On Geopolitical Chivalry

Should the strong protect the weak? The answer to this question says a great deal about the divergence between contemporary European and American attitudes on foreign policy.

Over the past few decades, Western European and American conceptions of foreign policy and international affairs have drifted apart, especially during Republican presidencies in the US. Those administrations have typically been more hawkish and clear-eyed about the dangers that the West faces; from Islamic terrorism, to Iranian nuclear proliferation, to the irredentist, expansionist dangers of Russia and China. In a 2012 debate between Mitt Romney and then-President Barack Obama, Western Europeans laughed along with American liberals at Obama’s sardonic criticism of Romney’s focus on Russia as a geopolitical foe. Just two years later, Romney would be proven right, as Russia invaded Ukraine. One would think that such a blatant assault on the international order – on the European continent, no less – would undermine this attitude of naïve optimism about potential foes. Unfortunately, it did not.

Western Europe continued its permissive and conciliatory posture towards the triumvirate of Iran, Russia, and China, despite the egregious human rights abuses and outwardly belligerent stances taken by those nations. Iran should be lauded for coming to the table to discuss its nuclear ambitions, while its constant support for international terrorism and regional instability can be conveniently swept under the rug. Russia is a trustworthy source of the energy that powers our civilization, even if they are chronic saber-rattlers and seek to reconstitute the imperium of old. China must be our friend because of commerce and climate; just ignore the genocide, economic coercion, and revanchist hegemonic aims. And, of course, European nations need to spend even less on defense and focus more on positive engagement and diplomacy. What sort of barbarian spends a whole two percent of its budget on its military?! Preposterous. History has ended, and we have won.

This has been how Europe – I’m using Europe here as a shorthand for the Western Europeans who largely run the EU and influence the continent’s broad foreign policy – has behaved internationally for the past decade. And now they’re faced with the consequences of their actions.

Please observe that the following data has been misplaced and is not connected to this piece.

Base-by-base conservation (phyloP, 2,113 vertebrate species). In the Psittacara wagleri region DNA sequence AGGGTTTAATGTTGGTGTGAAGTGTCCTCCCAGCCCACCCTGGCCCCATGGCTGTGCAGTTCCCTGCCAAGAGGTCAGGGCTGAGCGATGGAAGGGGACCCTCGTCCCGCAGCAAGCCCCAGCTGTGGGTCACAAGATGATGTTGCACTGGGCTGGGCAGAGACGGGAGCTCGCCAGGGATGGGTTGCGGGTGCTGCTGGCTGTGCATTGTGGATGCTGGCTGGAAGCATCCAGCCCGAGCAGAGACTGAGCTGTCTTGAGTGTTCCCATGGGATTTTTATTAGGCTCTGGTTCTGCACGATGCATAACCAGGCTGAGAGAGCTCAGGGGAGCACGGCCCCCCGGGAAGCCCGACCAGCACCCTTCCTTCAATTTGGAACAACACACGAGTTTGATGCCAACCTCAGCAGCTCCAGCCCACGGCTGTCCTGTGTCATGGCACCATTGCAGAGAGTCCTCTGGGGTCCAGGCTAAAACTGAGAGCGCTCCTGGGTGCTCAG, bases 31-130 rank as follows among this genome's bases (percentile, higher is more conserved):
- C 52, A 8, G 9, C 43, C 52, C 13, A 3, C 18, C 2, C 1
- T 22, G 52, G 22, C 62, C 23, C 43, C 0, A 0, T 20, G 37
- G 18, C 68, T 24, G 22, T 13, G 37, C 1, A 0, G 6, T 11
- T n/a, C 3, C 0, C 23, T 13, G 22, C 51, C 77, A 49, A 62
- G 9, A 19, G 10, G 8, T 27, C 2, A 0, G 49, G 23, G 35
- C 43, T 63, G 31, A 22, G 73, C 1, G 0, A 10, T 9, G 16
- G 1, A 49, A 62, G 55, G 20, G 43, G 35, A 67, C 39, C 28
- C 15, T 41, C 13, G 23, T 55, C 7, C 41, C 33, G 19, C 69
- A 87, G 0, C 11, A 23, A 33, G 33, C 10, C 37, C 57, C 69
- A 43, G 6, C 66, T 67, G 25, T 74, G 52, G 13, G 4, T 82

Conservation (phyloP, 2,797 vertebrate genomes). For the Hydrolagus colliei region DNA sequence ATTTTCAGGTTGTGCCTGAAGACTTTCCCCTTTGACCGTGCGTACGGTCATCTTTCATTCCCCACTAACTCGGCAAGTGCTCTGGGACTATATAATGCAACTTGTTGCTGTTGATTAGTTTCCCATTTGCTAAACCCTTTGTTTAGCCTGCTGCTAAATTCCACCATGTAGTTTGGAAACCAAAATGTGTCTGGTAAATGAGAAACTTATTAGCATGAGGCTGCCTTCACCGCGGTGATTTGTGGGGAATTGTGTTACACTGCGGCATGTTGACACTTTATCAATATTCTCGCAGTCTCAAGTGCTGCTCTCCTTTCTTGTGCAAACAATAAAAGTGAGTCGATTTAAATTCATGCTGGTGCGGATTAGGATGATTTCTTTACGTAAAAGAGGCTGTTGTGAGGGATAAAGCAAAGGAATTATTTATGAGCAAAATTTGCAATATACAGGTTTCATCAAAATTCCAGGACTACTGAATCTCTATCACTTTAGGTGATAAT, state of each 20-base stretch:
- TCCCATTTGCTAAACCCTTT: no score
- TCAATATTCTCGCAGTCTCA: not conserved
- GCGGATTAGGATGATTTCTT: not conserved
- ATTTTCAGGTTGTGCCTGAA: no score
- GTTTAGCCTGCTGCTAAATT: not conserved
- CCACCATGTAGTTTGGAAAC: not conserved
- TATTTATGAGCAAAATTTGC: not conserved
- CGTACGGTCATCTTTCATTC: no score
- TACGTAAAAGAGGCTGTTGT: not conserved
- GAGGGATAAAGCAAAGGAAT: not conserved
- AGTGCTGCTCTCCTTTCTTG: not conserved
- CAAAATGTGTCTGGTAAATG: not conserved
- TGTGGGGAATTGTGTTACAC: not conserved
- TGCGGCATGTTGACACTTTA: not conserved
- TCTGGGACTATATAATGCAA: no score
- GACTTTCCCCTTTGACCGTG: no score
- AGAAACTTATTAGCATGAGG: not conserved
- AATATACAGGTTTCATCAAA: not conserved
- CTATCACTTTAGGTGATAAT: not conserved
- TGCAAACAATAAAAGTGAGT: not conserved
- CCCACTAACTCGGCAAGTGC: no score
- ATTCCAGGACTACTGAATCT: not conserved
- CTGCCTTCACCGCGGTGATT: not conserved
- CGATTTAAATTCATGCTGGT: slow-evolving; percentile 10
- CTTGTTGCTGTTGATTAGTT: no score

Russia has overrun eastern Ukraine with the largest invasion on the European continent since 1945. China is gearing up for a run on Taiwan in the coming years and is slowly expanding its malign influence across the world. Iran is back to nuclear brinksmanship and has continued funding terrorist proxies around the Middle East. The European reaction to these crises has been lackluster. Yes, weapons have been transferred to Ukraine – but they are often too few in number and are slow-walked by policy-makers. Yes, Europe has supported the general Ukrainian position – but it has also interfaced with Putin and pushed a peace plan which would effectively partition Ukraine. With respect to Iran and China, the response seems to be: “Crisis? What crisis? Nothing to see here.”

The more assertive policy of American defense hawks – and, it has to be said, the nations of Eastern Europe – is viewed as the fantasy of deluded Cold War cowboys, whereas the astute ‘balancing’ approach of the Eurocrats is sophisticated and civilized. You see, the geopolitical connoisseurs in Europe do not see their foes as foes, merely as good-faith actors in the international order who can be won over to the appropriate policies with time and unfettered engagement. This could not be further from the truth – Iran funds terror groups which undermine European security, Russia seeks imperial domination of Europe itself, and who do they think China is referring to when it lambasts its “century of humiliation?”

In its quixotic quest for ‘strategic autonomy’, Europe is effectively renouncing its commitment to the liberal world order which has allowed it to grow rich, satiated, and progressive. How, you might ask? By equivocating between an American-led bloc on one side and a China/Russia/Iran consortium on the other, Europe is abetting the latter’s deliberate undermining of the international system. This is not a competition for the top spot in the world order; it is an ideological rivalry about how geopolitics should be organized. The foes of the regnant world-system intend to replace it with a throwback to older days: an international domain where might makes right, free trade is swapped for mercantilism, and hard spheres of influence predominate – regardless of what the smaller nations within those spheres have to say.

That brings us to the above tweet. Sent by the influential Portuguese foreign policy thinker Bruno Maçães, it is ostensibly commentary on a deadly incident on a New York City subway car. But it actually has far more to say about our geopolitical divergence than it does anything else.